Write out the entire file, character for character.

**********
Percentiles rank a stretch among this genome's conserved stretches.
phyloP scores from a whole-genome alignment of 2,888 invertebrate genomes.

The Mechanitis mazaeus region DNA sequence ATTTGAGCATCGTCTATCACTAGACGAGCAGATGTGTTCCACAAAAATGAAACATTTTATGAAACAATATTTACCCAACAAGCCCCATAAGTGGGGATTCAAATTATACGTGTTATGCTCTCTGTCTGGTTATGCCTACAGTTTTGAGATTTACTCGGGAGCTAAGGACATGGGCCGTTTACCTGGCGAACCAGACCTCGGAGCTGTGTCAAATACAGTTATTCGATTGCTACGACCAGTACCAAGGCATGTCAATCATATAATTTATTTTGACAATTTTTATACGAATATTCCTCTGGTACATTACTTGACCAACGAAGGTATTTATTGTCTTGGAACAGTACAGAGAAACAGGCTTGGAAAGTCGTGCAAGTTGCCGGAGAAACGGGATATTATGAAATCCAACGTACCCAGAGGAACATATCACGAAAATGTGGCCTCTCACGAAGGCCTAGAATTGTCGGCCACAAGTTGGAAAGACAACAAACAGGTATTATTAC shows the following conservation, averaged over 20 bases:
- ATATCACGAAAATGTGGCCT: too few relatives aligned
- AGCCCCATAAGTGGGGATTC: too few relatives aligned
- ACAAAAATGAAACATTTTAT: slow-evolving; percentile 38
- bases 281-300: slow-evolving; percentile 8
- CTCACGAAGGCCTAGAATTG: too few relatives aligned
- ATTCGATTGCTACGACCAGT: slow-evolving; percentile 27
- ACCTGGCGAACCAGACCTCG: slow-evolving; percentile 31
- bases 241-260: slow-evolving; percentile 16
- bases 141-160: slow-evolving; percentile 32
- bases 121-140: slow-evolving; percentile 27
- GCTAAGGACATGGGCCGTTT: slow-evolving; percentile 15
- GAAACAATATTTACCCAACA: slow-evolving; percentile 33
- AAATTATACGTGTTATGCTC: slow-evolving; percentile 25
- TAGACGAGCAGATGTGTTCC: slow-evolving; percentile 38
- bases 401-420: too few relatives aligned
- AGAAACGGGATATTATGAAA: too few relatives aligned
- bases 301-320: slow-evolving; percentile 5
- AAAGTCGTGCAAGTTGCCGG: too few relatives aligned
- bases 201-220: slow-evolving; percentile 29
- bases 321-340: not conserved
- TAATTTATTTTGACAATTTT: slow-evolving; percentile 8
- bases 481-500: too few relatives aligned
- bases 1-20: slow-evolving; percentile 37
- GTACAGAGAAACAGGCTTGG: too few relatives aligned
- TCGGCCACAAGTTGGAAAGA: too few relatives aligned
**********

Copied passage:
Percentiles rank a stretch among this genome's conserved stretches.
phyloP scores from a whole-genome alignment of 2,888 invertebrate genomes.

The Mechanitis mazaeus region DNA sequence ATTTGAGCATCGTCTATCACTAGACGAGCAGATGTGTTCCACAAAAATGAAACATTTTATGAAACAATATTTACCCAACAAGCCCCATAAGTGGGGATTCAAATTATACGTGTTATGCTCTCTGTCTGGTTATGCCTACAGTTTTGAGATTTACTCGGGAGCTAAGGACATGGGCCGTTTACCTGGCGAACCAGACCTCGGAGCTGTGTCAAATACAGTTATTCGATTGCTACGACCAGTACCAAGGCATGTCAATCATATAATTTATTTTGACAATTTTTATACGAATATTCCTCTGGTACATTACTTGACCAACGAAGGTATTTATTGTCTTGGAACAGTACAGAGAAACAGGCTTGGAAAGTCGTGCAAGTTGCCGGAGAAACGGGATATTATGAAATCCAACGTACCCAGAGGAACATATCACGAAAATGTGGCCTCTCACGAAGGCCTAGAATTGTCGGCCACAAGTTGGAAAGACAACAAACAGGTATTATTAC shows the following conservation, averaged over 20 bases:
- ATATCACGAAAATGTGGCCT: too few relatives aligned
- AGCCCCATAAGTGGGGATTC: too few relatives aligned
- ACAAAAATGAAACATTTTAT: slow-evolving; percentile 38
- bases 281-300: slow-evolving; percentile 8
- CTCACGAAGGCCTAGAATTG: too few relatives aligned
- ATTCGATTGCTACGACCAGT: slow-evolving; percentile 27
- ACCTGGCGAACCAGACCTCG: slow-evolving; percentile 31
- bases 241-260: slow-evolving; percentile 16
- bases 141-160: slow-evolving; percentile 32
- bases 121-140: slow-evolving; percentile 27
- GCTAAGGACATGGGCCGTTT: slow-evolving; percentile 15
- GAAACAATATTTACCCAACA: slow-evolving; percentile 33
- AAATTATACGTGTTATGCTC: slow-evolving; percentile 25
- TAGACGAGCAGATGTGTTCC: slow-evolving; percentile 38
- bases 401-420: too few relatives aligned
- AGAAACGGGATATTATGAAA: too few relatives aligned
- bases 301-320: slow-evolving; percentile 5
- AAAGTCGTGCAAGTTGCCGG: too few relatives aligned
- bases 201-220: slow-evolving; percentile 29
- bases 321-340: not conserved
- TAATTTATTTTGACAATTTT: slow-evolving; percentile 8
- bases 481-500: too few relatives aligned
- bases 1-20: slow-evolving; percentile 37
- GTACAGAGAAACAGGCTTGG: too few relatives aligned
- TCGGCCACAAGTTGGAAAGA: too few relatives aligned